Then, the VietNam war hit. Actually, it hit sooner than America was told, as with all military conflicts. If you've read my hub "Haunting Memories", you know my natural father is a retired Air Force Fighter Pilot. He flew in Nam. At this point, mom was divorced from him and remarried. When I saw "Gone With the Wind", not knowing movies weren't real and Daddy looking like Clark Gable, I thought for sure I'd found him! But that just exemplifies the naivete of little girls in the 60's!

      Once the (undeclared, yet ugliest!) war was announced, as you say, the times they did a changin'!

      Music took a turn. America spoke out through song. In fact, given today's dissent to the current situation, I have made a note to myself to write a hub about America no longer having a musical voice. I don't understand why, other than we've left our roots. We no longer hold freedom and the earth and all it means as sacred.

      Anyway, back to my point: the 60's definitely had an A and B side. I was too young then to voice my opinion, although I had one. My mind and soul, however, were formed in that decade, regardless of my age. (To this day, many call me a "left over Flower Child", and frankly, I'm very proud to be considered such!)

      Those of us who were fortunate to live in that era, have one up on today's generation who takes everything for granted. However, I truly feel for the Veterans of the VietNam war. It was very ugly and has messed with a lot of minds, to this day.

      On another note, and to refer back to my comment regarding music, there never has been, nor will there ever be a better musical era than the 60's.

      As Forrest Gump says, "that's all I have to say about that!"

      I tell a huge lie. That's not all I have to say about that!

      Kudos to you, my friend. Now, I think I'll write that hub....

    • Dim Flaxenwick profile image

      Dim Flaxenwick 5 years ago from Great Britain

      Oh my goodness, Billybuc, this was amazing for me to read. I was with you every step of the way. My dad being brought up in the 30s .... the work ethic... then Vietnam war, although We are British, I can still remember the sick feeling I used to get watching the t.v. and seeing boys my own age... drafted or escaping to Canada.... O dear I could go on , but it´s YOUR hub. Sorry. I just felt I was there.. Well I was, but in England.

      I´ve pressed everey single button as well as vote up. Brilliant ..!!!!

    • billybuc profile image
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      Bill Holland 5 years ago from Olympia, WA

      Christy, I really do appreciate your words and you. I respect you greatly! If my hub helped you in any way then I am happy.

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      Christy Birmingham 5 years ago from British Columbia, Canada

      I am glad Sonya suggested you write about this topic. Good reflections on an era that helps me understand more about the environment of my parents. Well written Bill, again!

    • billybuc profile image
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      Bill Holland 5 years ago from Olympia, WA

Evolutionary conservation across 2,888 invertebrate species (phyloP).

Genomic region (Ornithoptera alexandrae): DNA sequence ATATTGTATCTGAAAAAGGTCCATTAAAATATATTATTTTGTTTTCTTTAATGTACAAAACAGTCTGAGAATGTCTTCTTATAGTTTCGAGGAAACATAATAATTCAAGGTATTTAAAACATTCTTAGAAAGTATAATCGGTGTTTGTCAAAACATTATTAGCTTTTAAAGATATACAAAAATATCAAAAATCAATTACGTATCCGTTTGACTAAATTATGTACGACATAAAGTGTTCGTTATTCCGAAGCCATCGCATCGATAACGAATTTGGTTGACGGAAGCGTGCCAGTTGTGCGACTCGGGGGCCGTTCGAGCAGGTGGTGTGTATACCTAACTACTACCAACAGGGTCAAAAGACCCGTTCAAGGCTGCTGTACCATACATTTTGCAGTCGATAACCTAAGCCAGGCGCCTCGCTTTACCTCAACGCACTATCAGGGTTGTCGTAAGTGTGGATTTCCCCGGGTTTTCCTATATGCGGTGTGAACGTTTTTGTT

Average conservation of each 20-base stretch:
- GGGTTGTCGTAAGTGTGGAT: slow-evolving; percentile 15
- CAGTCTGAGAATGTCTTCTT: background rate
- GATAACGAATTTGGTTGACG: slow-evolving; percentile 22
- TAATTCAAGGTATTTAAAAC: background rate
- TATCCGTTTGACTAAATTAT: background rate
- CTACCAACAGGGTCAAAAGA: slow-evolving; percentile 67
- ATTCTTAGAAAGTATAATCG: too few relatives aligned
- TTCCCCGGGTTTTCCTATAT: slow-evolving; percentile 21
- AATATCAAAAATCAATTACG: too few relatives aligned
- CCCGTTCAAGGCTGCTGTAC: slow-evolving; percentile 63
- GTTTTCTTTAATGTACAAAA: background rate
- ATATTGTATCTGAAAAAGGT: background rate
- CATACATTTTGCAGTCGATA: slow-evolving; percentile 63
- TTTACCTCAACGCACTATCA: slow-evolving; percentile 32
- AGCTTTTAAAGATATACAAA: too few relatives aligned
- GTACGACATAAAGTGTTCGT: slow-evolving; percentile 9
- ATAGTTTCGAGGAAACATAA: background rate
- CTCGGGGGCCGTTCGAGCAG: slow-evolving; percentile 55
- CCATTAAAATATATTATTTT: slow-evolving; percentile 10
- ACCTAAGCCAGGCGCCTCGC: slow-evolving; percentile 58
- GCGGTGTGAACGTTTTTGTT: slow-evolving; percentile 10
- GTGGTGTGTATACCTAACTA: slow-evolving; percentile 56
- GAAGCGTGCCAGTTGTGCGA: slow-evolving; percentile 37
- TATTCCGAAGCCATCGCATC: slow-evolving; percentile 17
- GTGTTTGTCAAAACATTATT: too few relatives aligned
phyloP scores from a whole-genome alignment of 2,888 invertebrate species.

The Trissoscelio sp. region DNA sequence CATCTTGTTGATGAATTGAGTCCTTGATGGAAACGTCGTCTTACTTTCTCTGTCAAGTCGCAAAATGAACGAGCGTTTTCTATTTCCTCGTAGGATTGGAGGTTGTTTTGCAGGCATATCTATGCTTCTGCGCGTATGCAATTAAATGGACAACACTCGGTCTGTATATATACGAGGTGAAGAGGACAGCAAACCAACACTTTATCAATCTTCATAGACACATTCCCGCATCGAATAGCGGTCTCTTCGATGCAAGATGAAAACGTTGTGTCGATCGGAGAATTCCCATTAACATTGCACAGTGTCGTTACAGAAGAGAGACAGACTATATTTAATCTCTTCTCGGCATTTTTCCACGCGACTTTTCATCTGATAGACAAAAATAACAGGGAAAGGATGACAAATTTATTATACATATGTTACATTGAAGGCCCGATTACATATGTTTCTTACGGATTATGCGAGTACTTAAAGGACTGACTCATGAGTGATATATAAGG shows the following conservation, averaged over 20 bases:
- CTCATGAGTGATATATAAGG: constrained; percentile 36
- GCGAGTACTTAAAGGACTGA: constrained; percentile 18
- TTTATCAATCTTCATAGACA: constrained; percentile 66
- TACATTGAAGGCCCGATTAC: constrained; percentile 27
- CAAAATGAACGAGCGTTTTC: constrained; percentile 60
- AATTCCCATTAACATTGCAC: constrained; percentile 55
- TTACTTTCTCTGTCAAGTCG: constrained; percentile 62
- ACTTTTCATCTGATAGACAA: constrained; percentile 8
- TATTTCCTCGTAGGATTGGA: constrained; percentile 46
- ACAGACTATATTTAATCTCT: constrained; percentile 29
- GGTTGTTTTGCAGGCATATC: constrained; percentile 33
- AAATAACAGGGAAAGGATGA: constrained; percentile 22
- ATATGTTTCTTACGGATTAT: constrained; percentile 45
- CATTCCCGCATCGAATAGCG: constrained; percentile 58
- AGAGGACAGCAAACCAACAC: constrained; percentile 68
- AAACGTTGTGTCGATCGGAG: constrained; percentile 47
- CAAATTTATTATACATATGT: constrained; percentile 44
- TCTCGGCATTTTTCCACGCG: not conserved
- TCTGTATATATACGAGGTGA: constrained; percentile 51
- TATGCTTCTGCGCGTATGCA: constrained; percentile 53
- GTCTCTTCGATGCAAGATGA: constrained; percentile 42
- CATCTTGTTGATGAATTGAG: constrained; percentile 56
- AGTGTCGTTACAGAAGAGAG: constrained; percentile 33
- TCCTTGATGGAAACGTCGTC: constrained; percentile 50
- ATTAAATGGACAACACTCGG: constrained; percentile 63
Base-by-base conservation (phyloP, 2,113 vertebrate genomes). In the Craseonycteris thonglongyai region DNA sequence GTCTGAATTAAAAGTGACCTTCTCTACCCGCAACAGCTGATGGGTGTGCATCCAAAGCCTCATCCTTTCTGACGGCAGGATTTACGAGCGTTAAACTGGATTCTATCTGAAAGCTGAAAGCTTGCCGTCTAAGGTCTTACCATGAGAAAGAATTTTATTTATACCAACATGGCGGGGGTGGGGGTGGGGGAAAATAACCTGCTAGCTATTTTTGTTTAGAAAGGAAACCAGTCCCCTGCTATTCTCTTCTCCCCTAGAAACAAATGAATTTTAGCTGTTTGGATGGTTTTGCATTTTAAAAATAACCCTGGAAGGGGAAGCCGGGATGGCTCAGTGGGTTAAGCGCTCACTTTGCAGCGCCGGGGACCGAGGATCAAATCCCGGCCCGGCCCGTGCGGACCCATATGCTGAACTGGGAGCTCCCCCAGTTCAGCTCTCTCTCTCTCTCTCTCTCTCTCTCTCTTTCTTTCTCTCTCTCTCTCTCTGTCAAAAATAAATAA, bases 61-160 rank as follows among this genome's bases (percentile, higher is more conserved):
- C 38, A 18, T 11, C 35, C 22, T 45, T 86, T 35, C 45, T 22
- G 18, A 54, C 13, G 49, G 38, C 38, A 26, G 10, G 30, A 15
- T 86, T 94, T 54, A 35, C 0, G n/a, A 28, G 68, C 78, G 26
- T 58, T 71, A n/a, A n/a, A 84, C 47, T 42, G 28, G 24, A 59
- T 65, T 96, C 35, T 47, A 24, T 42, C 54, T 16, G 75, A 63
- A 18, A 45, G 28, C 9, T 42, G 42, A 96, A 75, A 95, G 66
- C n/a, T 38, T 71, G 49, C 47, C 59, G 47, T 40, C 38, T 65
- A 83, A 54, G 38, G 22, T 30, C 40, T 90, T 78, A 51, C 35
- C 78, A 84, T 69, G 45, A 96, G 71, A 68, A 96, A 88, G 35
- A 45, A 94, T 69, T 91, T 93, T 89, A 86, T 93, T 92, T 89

Handymanbill, thank you for your kind words. I doubt any of us who lived at that time will ever forget.

    • billybuc profile image
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      Bill Holland 5 years ago from Olympia, WA

      Well, Perry, speaking for Paul, George, Ringo and John, I thank you!

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      Bill 5 years ago from western pennsylvania

      Great hub. Its as i remember it too. Thanks for a great hub

    • perrya profile image

      perrya 5 years ago

      I never get tired of the B word ;)

    • billybuc profile image
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      Bill Holland 5 years ago from Olympia, WA

      Perrya, I never said I didn't agree with you; in fact I do agree with you and that is why I devoted three hubs to The Beatles and the impact they had on our culture. I had limited space to say what I wanted to say in this hub and chose not to re-visit that which I had written about three times in different hubs. I'm not sure how many times I needed to praise The Beatles to satisfy the reading public. They were a huge influence on my life and thus the received three hubs devoted only to them.

    • perrya profile image

      perrya 5 years ago

      Billy- well, maybe you don't agree with me on the impact of the Beatles on society, which lasts until today. In the 60's, there were divisions based on music in jr.high and high; hicks, hippies, jocks. Long hair was not always accepted and that was a major change for men. That was only one result of the beatles. There is no direct connection between music and youth in the article. That was a driving force for anyone between 10-18, all brought on by The beatles and subsequent british invasion.Evenn those who long resisted long hair, would have by the late 60s or early 70s.

    • billybuc profile image
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      Bill Holland 5 years ago from Olympia, WA

      No we didn't, Ruby, and that is, indeed, the sad part of this tale. Thank you from one flower child to another!

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      Ruby Jean Fuller 5 years ago from Southern Illinois

      You brought back some good memories plus some bad ones. I guess you could call me a flower child, I spoke out ( loudly ) against the Nam war. The sad fact is that we didn't learn. Thank you, very interesting...